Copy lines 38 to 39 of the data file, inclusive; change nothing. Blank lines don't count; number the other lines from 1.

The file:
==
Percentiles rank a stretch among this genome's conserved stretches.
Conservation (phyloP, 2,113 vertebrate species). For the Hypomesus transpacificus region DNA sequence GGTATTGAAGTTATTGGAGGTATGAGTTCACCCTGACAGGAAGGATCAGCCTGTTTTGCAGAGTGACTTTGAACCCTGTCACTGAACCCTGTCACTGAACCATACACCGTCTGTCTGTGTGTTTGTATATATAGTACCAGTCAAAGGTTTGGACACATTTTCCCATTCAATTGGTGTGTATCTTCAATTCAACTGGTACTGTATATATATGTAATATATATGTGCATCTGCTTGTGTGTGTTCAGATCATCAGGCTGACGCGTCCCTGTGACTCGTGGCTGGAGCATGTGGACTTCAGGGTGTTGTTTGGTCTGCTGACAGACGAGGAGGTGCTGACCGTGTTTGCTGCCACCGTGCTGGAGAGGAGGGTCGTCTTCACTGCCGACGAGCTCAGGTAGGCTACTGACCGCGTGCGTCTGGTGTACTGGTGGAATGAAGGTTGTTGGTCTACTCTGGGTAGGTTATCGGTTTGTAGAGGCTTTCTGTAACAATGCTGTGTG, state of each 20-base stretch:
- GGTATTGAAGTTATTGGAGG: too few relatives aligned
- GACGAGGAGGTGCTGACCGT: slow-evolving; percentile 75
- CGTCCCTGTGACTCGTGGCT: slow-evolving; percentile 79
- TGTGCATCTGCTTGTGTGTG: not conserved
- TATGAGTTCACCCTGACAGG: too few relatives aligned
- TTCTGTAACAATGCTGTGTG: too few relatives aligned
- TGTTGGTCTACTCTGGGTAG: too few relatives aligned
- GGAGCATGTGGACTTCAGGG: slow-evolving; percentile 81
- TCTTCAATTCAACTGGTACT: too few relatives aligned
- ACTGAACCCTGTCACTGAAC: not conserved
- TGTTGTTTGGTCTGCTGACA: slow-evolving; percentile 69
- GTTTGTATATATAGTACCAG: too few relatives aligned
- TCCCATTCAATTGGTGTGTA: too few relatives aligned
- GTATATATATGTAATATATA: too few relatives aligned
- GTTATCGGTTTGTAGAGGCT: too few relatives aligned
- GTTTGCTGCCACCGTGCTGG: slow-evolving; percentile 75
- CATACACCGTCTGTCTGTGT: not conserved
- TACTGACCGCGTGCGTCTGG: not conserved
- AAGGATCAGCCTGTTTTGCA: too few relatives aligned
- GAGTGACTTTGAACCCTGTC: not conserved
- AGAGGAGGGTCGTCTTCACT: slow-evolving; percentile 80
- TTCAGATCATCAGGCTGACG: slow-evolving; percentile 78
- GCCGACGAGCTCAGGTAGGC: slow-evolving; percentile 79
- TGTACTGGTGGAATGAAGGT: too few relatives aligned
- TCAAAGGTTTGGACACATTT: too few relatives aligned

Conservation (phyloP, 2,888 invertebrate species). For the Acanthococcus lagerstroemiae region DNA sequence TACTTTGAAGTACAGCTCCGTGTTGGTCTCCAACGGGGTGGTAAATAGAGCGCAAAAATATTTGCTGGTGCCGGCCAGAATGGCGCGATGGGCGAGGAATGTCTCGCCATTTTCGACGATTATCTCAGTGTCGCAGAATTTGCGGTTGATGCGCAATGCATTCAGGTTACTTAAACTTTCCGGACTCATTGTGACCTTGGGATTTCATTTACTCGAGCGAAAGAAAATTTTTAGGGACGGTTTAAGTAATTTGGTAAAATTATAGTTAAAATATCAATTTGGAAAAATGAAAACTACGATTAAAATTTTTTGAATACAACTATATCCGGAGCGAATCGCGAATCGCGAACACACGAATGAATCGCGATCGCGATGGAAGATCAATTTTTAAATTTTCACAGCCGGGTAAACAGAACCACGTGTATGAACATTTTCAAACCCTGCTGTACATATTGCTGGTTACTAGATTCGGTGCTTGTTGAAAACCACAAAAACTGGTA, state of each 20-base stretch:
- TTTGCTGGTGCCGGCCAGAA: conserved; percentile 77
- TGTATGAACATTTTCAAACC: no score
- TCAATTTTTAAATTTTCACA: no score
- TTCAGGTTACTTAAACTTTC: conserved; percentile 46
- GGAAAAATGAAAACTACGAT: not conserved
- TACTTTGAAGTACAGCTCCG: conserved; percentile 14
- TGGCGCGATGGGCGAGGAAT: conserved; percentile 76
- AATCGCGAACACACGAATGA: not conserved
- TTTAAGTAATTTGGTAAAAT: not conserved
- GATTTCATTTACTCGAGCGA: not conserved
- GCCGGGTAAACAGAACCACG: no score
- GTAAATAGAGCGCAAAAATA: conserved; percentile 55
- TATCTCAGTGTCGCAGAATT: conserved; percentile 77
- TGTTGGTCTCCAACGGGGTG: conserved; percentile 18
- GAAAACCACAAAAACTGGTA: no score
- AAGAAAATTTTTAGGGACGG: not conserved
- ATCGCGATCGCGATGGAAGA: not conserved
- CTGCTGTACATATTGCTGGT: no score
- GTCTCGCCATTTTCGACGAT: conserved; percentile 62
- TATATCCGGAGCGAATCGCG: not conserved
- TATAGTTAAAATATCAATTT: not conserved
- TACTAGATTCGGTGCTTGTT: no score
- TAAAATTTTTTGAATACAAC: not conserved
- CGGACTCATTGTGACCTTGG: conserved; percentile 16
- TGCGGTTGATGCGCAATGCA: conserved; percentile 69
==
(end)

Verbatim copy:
- GATTTCATTTACTCGAGCGA: not conserved
- GCCGGGTAAACAGAACCACG: no score